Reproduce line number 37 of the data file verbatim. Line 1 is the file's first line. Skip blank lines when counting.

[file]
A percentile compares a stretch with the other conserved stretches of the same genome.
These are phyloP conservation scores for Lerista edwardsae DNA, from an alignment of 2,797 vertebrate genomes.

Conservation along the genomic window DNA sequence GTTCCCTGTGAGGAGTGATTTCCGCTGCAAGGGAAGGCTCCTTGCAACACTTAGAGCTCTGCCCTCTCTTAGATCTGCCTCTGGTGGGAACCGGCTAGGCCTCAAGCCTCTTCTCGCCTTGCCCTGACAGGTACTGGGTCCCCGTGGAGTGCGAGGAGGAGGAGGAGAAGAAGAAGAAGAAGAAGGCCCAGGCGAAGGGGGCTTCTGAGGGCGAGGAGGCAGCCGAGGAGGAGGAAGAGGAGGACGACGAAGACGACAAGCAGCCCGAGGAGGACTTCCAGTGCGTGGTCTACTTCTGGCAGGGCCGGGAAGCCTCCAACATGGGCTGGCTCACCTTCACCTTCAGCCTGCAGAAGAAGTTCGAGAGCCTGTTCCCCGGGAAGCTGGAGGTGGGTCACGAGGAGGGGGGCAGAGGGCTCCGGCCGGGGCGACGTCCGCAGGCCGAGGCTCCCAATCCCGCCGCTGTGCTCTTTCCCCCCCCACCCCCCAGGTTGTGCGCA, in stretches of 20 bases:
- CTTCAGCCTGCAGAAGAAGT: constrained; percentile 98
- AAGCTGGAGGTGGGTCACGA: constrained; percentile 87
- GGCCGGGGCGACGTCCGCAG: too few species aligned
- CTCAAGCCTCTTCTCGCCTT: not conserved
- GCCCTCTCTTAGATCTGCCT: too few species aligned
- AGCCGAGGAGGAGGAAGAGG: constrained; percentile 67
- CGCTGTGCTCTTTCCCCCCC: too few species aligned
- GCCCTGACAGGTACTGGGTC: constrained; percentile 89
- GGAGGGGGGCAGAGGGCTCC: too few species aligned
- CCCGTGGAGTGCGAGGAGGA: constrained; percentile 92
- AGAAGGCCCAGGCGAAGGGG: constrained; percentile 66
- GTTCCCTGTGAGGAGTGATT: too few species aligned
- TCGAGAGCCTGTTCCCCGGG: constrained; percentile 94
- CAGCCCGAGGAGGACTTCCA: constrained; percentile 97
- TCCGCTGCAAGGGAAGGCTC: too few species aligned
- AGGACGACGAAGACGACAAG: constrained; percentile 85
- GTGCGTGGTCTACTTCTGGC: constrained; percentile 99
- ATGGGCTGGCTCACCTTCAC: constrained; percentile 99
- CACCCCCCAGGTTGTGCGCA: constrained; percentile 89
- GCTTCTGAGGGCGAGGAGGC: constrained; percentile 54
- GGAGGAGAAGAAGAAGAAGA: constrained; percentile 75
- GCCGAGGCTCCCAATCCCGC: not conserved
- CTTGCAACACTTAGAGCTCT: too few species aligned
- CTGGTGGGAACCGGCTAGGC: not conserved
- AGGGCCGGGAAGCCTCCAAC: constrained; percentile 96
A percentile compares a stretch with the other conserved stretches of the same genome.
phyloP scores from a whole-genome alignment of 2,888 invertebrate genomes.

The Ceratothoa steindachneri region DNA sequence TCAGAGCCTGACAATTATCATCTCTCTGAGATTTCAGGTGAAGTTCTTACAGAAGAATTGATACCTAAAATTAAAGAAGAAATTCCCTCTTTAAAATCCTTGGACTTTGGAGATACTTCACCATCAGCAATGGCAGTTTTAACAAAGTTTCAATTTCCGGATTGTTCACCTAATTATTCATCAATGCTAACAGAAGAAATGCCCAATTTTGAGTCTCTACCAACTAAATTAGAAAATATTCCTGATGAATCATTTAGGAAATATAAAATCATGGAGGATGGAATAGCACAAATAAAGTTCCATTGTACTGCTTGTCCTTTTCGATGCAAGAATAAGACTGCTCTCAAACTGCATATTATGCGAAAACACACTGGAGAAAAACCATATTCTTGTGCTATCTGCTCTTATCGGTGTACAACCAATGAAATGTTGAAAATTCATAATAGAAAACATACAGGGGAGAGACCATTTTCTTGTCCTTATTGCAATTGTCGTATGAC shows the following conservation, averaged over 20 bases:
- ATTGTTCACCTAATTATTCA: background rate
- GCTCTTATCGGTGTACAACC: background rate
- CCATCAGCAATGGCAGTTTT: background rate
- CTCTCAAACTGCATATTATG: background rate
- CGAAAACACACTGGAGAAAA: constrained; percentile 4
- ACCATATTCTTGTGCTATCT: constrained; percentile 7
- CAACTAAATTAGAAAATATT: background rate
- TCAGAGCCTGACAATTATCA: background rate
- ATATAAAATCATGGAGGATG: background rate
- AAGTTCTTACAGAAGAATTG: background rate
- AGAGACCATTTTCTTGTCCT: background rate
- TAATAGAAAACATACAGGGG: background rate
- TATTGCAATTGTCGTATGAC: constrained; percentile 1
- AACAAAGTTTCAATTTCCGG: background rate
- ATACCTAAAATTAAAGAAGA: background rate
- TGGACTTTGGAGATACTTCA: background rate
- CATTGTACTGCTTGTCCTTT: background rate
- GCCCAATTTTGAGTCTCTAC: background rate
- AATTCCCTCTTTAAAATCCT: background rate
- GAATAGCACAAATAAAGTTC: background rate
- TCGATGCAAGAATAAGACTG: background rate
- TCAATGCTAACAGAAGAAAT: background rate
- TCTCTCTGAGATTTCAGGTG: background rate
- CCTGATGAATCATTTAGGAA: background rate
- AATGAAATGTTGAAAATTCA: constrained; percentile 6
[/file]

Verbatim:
- ACCATATTCTTGTGCTATCT: constrained; percentile 7